Tag Archives: nora ephron

reaction to “having it all” shows need to vet our women leaders

So apparently I’m a cynic. I pointed out that Anne-Marie Slaughter is way too überly-educated to belatedly realize that the structure of the US economy prevents women from “having it all” and therefore needs to be changed. Ah well. No journalist minds being called a cynic. And as Nora Ephron advised, I certainly don’t prefer being nice over being frank. Slaughter’s sincerity or whether she meant well never factored into my reaction, nor should it. In fact, I don’t much care about her feelings; I care about her work-life politics. I prefer to know why they took so long to surface in a policymaker of all people. Gleaning that bright red unmentionable from Slaughter and similarly influential women is more instructive than the kajillionth complaint that work-life is less balance, more gauntlet.

Instead of joining the pity party, it should be pointed out regularly and often that the work-life conversation among women in 2012 is largely the same as it was in the mid-1990s. At least 15 years ago, says noted work-life researcher Sylvia Ann Hewlett, paid parenting leave was on the Democratic agenda. Not so this election year nor the one prior. Apparently commiseration, not policy, is what many American women–with the liberal media’s encouragement–do best. But passing misery like some white women’s grandmothers passed Tupperware is not my story. I come from a different tradition and mine compels me to caution that the conversation surrounding Slaughter’s article moves American women backwards. Advancing the conversation away from a 20-year-therapy session to organizing and advocating for changes in policy will require us to be more selective about who and what feminism is. Right now though, it seems anyone who has a vagina and talks at the same time gets a pass.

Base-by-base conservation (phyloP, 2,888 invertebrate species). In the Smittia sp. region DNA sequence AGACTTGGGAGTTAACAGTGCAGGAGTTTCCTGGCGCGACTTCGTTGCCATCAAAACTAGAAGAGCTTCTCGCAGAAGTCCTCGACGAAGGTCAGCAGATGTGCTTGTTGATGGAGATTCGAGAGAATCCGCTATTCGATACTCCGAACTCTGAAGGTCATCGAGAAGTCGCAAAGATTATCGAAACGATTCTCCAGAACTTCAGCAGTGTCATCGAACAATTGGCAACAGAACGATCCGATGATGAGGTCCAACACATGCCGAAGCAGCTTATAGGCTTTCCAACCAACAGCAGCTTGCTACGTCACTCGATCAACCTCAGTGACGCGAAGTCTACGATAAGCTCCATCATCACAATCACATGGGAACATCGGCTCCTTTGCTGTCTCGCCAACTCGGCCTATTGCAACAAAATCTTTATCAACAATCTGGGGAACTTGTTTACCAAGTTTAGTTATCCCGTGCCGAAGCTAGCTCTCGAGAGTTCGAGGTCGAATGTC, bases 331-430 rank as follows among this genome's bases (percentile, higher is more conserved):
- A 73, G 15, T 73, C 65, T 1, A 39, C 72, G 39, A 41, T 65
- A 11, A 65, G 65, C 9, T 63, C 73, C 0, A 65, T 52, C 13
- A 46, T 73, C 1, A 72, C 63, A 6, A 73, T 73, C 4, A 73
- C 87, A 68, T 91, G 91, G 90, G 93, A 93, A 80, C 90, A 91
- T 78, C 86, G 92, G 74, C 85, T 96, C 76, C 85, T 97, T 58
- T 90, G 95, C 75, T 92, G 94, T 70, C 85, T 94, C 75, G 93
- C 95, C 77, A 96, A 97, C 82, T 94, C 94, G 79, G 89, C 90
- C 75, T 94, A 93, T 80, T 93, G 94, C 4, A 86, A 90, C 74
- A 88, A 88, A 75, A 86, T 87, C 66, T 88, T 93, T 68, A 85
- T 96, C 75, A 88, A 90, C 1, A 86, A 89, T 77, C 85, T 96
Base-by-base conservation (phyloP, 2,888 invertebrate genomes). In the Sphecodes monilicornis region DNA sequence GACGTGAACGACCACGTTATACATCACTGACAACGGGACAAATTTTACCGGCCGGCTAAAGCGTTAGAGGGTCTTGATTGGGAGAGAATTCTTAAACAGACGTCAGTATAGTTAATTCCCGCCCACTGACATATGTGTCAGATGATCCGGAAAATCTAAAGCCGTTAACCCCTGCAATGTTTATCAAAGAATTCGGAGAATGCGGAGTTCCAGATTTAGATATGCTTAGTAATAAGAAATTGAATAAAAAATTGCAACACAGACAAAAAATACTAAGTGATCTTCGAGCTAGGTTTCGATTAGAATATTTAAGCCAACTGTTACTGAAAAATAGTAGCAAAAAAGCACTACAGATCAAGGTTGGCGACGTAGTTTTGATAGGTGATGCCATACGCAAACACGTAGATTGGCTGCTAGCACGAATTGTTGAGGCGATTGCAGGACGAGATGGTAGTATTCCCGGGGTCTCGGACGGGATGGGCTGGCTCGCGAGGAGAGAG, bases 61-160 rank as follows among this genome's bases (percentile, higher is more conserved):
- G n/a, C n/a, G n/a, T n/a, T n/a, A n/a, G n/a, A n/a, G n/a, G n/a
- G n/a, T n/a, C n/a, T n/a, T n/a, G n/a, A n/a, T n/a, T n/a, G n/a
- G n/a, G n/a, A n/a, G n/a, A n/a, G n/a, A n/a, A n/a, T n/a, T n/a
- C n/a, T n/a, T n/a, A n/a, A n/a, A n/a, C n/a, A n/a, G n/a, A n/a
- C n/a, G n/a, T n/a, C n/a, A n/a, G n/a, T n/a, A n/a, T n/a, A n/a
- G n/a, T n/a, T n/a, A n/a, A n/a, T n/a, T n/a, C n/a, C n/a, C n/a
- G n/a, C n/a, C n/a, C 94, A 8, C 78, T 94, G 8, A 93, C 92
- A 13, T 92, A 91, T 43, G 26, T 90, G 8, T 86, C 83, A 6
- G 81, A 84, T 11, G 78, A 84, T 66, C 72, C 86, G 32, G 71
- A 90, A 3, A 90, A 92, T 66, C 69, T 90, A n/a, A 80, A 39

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r.i.p. nora ephron, although i hardly knew ye

If I were 22 and lonely in Kathmandu like Ariel Levy I’d never pull out a Nora Ephron book. Home alone on a wintry Saturday evening, yes, I’ll watch an Ephron movie on TBS–and that’s how I knew her, in that limited, younger-woman-browsing-entertainment-for-older-women way. I knew the name Ephron of course; you can’t move in literary circles in New York City, among Upper East Siders or in the magazine world and not know of her. But since I’d never read her work, I don’t know the true measure of her value to letters, the public sphere or to certain women. What I do know is that Ephron, who died this Tuesday at the age of 71, wrote well about life as she knew it. That’s my goal and daily struggle as a writer but she did it. Nuff respect.

I heard her speak once at an early morning invite only breakfast junket. The food was too good, the surroundings overdone. Another famous person–younger, more attractive, not yet needing a lot of Botox–was seated next to her but I only remember Ephron. Witty, sharp, irreverent and seemingly rating the morning’s event no higher than the next opportunity to nap or get her hair done. I understand why she’ll be missed.


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